The politics of regulation
Today's news about Andrew Bailey's appointment as CEO of the FCA is a significant and, no doubt, highly political appointment.
The decision to stop a review of culture in banks and the appointment of a prudential regulator at the FCA are linked (whether explicitly or deliberately or not). The banks will probably welcome this news – as will insurers – as this probably signals a continuing shift in emphasis within the FCA towards prudential concerns, fostering competition and innovation and ensuring the UK regulators stand up for UK financial services, rather than assisting the EU to 'level the playing field' and take away our global status.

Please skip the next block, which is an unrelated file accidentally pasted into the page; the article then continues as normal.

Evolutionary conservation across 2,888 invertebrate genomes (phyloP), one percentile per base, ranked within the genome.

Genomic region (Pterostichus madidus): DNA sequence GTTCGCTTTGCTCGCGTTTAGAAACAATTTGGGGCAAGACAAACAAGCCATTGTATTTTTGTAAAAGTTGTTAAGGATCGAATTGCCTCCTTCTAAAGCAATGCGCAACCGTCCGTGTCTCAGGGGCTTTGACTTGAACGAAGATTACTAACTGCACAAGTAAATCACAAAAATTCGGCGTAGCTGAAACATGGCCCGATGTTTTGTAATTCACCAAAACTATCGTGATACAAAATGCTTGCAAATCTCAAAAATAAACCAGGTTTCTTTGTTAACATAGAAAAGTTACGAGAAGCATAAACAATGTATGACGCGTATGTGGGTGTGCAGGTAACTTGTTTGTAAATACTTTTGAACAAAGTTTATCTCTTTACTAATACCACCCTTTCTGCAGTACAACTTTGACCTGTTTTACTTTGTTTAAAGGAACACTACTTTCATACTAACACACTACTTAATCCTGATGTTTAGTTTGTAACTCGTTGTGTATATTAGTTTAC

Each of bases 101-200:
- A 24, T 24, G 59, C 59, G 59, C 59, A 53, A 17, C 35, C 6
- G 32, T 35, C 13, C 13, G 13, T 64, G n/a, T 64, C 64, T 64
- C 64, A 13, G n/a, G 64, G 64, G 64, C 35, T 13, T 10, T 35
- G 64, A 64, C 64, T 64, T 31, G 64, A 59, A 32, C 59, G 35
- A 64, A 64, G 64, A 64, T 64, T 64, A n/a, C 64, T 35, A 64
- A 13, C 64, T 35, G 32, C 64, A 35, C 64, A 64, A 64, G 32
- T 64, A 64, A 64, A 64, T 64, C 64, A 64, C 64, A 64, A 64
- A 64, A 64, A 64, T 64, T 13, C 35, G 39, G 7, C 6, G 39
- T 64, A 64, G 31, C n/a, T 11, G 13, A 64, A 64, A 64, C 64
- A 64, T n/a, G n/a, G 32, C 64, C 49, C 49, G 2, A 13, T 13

The impact on retail distributors, conduct regulation and the expectations on firms that deal with consumers is less predictable. Will they enjoy lighter touch regulation (as suggested by the thrust of FAMR and the Project Innovate) or will misconduct and poor cultures at the customer-facing end of the financial services market be used as a political football to demonstrate the Regulator's intent?
Bailey's attitude to Europe and relationship with the Treasury will likely be determinative. We will watch with interest.